Faculty Mentor

Dr. Julie Williams Merten, Associate Professor

Faculty Mentor Department

Department of Public Health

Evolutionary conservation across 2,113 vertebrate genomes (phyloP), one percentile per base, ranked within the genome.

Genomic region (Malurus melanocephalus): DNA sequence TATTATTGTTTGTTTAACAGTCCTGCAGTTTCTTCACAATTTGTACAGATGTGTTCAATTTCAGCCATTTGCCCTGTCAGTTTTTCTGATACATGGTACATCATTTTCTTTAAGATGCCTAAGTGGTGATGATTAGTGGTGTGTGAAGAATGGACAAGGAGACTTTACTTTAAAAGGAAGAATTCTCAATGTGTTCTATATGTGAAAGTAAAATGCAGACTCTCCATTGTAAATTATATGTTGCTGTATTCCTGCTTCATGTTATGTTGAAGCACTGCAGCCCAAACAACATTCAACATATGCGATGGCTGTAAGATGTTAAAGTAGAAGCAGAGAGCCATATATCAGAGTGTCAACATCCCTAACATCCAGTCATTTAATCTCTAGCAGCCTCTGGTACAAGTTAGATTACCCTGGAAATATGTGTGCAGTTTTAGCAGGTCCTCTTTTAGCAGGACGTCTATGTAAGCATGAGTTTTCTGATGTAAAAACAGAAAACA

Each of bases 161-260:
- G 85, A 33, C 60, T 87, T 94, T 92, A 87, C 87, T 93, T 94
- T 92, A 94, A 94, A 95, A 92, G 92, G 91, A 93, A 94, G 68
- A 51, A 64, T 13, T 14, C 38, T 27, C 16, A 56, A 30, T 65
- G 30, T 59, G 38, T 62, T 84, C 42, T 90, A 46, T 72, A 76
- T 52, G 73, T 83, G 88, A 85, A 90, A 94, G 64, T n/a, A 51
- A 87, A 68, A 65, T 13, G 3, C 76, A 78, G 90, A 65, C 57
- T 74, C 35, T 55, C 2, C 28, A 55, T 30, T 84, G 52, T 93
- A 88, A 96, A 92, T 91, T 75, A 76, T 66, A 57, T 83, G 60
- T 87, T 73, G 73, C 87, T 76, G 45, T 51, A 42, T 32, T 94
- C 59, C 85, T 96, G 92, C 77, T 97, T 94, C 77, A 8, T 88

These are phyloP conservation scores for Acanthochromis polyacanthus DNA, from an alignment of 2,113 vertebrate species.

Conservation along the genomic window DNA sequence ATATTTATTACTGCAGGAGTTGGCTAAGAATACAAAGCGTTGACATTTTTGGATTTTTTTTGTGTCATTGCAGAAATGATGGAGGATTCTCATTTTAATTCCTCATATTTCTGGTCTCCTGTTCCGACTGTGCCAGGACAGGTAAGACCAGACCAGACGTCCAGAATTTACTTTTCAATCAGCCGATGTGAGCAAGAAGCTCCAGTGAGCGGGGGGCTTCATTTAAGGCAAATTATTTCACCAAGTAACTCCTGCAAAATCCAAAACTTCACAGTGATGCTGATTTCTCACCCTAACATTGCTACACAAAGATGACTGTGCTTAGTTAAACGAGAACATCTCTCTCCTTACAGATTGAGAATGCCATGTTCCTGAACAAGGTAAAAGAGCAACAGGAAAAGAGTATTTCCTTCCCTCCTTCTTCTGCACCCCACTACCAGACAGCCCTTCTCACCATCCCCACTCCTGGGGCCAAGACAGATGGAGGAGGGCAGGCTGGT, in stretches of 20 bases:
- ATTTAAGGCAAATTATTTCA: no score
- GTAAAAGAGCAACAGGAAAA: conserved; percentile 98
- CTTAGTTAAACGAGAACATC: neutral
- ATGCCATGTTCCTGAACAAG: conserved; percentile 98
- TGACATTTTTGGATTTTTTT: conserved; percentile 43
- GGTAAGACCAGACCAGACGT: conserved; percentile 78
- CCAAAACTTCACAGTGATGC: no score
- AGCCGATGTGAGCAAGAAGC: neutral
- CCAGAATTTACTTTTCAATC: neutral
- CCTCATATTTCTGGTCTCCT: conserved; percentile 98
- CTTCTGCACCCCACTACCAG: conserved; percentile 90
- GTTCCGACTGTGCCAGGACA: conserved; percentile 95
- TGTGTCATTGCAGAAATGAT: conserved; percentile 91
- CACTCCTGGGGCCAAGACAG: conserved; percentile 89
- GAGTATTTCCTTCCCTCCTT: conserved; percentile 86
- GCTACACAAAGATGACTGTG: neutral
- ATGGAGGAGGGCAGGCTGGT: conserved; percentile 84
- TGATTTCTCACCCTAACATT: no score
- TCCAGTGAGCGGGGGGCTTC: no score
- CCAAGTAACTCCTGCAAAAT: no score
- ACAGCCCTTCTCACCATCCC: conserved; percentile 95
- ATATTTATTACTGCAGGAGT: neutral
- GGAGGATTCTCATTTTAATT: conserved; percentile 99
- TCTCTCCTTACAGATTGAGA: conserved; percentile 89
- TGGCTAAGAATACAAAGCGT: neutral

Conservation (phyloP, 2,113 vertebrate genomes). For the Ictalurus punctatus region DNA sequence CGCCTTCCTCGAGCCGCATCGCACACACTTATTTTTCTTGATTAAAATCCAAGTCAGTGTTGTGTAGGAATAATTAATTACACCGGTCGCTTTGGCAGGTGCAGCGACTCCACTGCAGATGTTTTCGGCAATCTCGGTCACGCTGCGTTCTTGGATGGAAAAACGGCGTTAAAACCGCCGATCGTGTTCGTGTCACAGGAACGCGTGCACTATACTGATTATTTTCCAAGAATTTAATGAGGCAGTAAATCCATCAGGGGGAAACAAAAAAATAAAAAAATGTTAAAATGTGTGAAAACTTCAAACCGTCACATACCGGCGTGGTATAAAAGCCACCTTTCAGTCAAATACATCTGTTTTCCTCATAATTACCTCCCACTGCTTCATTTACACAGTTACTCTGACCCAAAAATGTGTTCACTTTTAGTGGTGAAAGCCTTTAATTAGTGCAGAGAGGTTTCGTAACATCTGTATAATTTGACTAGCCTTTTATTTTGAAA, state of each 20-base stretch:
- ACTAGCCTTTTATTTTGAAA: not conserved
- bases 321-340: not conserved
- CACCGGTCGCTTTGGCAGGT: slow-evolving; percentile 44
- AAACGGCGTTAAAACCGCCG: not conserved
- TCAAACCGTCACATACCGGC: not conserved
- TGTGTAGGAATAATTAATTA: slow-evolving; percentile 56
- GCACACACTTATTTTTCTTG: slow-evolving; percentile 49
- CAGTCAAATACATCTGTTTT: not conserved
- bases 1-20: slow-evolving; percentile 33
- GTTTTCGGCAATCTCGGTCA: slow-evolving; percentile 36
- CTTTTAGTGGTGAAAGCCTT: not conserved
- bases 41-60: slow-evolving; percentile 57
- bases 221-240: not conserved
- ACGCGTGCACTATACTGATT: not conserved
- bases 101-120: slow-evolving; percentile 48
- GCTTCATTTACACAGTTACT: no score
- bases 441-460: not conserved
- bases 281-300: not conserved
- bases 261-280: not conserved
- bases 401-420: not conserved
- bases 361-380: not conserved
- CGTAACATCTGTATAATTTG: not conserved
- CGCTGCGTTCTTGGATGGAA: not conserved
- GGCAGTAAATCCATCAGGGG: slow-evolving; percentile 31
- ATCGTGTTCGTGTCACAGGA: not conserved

Apple cider vinegar has shown great promise for weight loss in controlled lab settings, yet these claims are widely shared on social media and may not yield the same benefits. This study used directed content analysis to examine how apple cider vinegar weight loss drinks were portrayed on Pinterest, a social media website utilized to bookmark online content. Using the search terms “apple cider vinegar weight loss drinks,” researchers sampled every fifth pin to collect 200 relevant pins. A codebook was developed, pilot tested and used to code pins. Of the 200 pins, the majority of pins (66%) positively portrayed the effectiveness of apple cider vinegar drinks for weight loss, and 36% contained images of a drink. 60% of pins made weight-loss claims for specific pounds lost; however, most of those pins did not present a particular number of pounds that an individual will lose from drinking apple cider vinegar. Also, a time frame for weight loss promised was only present in 15% of pins. In this sample of pins, 6% of pins had comments. Social media is a powerful source of health information. However, this study demonstrated evidence of the propagation of misleading and potentially dangerous weight loss methods. This study revealed widespread interest and acceptance of insufficient weight loss drink information.